When Derek Amato crashed headfirst into the hard bottom of a pool, he was scared about what he might have done to his brain. But amazingly the fallout from that accident wasn’t all bad. Along with the headaches and other post-concussion symptoms, the accident brought Amato an unexpected gift: it turned him into a musical savant.
Although Amato had always loved music, he’d never been serious about playing any instrument before the head injury. Amato dabbled a bit with guitar before the accident but described his musical ability to TODAY as “on a scale of 1 to 10 . . . like a 2.5, close to 3.”
Amato now plays the piano like a virtuoso, making up melodies from the patterns of black and white blocks that stream across his brain in endless succession. He’s cut an album of original compositions and is currently at work on another.
Amato isn’t the only person who has had artistic talents spring from an injury to the brain. While rare, there are at least 30 others around the world who have developed musical abilities after some sort of brain trauma. Damage to the brain has also been known to spark the ability to draw and paint in others who had never before put pen or paint brush to easel.
Amato’s life changing head injury occurred in 2006 when he was horsing around with some friends. He dove into the shallow end of a pool and hit his head hard.
“I remember the panic that set in,” Amato remembers. “Like I knew I hurt myself. I knew it was something bad.”
Pentagon studying Putin’s body language to predict his behavior 2014 03 07
The Pentagon has spent hundreds of thousands of dollars in recent years so that researchers can study the body movements of foreign leaders, including Russian President Vladimir Putin, in hopes of predicting future behavior.
An article published by USA Today reporter Ray Locker on Thursday and corroborated by documents discovered by RT provides rare insight into a scarcely-discussed military effort that ...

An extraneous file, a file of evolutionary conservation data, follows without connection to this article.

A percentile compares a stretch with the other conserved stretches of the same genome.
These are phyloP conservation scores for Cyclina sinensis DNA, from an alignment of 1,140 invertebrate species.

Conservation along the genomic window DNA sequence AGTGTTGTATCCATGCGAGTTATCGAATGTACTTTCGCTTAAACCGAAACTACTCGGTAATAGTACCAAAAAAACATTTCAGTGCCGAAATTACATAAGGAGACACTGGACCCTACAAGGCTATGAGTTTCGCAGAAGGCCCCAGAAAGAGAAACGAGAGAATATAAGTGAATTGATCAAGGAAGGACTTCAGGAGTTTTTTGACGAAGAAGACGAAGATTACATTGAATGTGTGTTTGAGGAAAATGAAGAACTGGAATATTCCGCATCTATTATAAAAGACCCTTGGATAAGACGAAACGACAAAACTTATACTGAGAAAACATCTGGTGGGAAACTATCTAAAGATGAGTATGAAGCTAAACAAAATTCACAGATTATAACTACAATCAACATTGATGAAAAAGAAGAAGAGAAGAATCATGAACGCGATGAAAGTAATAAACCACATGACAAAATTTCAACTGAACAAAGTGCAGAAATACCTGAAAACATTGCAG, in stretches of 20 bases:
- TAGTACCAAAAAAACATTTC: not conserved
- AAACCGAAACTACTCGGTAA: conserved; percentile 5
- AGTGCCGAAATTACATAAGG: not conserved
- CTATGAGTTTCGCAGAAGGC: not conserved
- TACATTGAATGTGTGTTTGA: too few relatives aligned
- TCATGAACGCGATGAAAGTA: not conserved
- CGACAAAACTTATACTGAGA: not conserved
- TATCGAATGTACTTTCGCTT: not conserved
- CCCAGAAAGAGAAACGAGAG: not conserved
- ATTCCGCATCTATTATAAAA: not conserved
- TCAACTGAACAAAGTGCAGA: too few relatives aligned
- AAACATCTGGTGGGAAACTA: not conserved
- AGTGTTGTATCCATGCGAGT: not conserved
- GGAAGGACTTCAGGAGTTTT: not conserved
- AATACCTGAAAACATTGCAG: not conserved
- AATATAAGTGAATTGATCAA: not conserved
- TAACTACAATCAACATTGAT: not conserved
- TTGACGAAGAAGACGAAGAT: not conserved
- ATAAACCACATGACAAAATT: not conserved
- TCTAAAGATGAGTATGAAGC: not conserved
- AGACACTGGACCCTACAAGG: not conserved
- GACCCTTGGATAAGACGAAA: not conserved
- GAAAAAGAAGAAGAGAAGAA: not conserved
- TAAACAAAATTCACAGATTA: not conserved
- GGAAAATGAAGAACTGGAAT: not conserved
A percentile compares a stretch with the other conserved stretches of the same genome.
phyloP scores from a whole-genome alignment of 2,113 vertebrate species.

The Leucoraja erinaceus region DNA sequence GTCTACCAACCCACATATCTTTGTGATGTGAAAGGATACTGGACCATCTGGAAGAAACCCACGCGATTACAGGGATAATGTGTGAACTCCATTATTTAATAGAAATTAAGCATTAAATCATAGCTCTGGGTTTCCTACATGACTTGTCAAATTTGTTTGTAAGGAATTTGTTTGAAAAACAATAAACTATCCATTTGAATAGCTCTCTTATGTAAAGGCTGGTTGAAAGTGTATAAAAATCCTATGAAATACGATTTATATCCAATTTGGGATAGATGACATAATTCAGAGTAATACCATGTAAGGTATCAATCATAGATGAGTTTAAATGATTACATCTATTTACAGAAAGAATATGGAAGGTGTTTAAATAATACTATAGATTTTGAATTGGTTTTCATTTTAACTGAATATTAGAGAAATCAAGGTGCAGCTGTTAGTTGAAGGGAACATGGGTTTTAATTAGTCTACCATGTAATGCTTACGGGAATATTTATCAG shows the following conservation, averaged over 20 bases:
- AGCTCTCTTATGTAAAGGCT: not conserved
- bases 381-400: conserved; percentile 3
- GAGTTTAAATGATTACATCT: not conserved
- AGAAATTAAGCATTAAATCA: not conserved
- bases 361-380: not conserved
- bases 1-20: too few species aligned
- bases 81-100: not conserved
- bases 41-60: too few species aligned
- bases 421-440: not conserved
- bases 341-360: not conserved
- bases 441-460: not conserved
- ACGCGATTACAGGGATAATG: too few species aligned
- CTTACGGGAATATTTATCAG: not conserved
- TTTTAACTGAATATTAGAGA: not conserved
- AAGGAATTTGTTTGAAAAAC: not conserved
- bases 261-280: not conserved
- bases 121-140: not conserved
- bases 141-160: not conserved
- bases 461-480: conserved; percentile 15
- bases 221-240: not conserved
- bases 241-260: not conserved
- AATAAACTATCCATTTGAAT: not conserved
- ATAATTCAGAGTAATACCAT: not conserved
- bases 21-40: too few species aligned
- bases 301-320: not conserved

Pentagon Claims That Climate Change ‘Enables Terrorism’ 2014 03 07 In it’s latest Quadrennial Defense Review the Pentagon has said that climate change and ’erratic’ climate will cause increased terrorist activity.
The four yearly reports highlight threats that face civilization and this years homed in on climate change causing an increase in terrorism.
It also mentioned that rises in sea levels and other issues associated with a warming planet will lead ...
Scientists Control Tiny Mechanical Probes Inside Human Cells 2014 03 07 Nanotechnology doesn’t get as much attention these days as genetic and stem cell approaches to medicine, but all three aim to target the causes of illness with greater precision and less collateral damage in the rest of the body than conventional approaches.
Nanotech breakthroughs have come more slowly than many had hoped, but a recent success shows progress toward the goal ...
Fukushima: The Ticking Nuclear Bomb. Over 800 Tons of Radioactive Material Pouring into Pacific Ocean 2014 03 07
First published by GR in October 2013
In August this column ran a piece claiming that the Pacific Ocean was being poisoned by radioactive material escaping from Fukushima, two years after the devastating tsunami and meltdown at the Japanese nuclear facility. Three months later, shocking evidence points towards a calamity situation.
Silence from the corporate media.
There is growing evidence coming from ...
Is Sweden Raising a Generation of Brats? 2014 03 07 Scandinavian country’s child-centric ways stir backlash
Is Sweden raising a generation of brats?
The country has built a child-friendly reputation on its mandates for long parental leave and provision for state-funded day care from age 1. But a new book paints an ugly underbelly to Scandinavia’s child-centric ways. Youngsters here—deemed "competent individuals" by the state and legally protected from spanking—are becoming the ...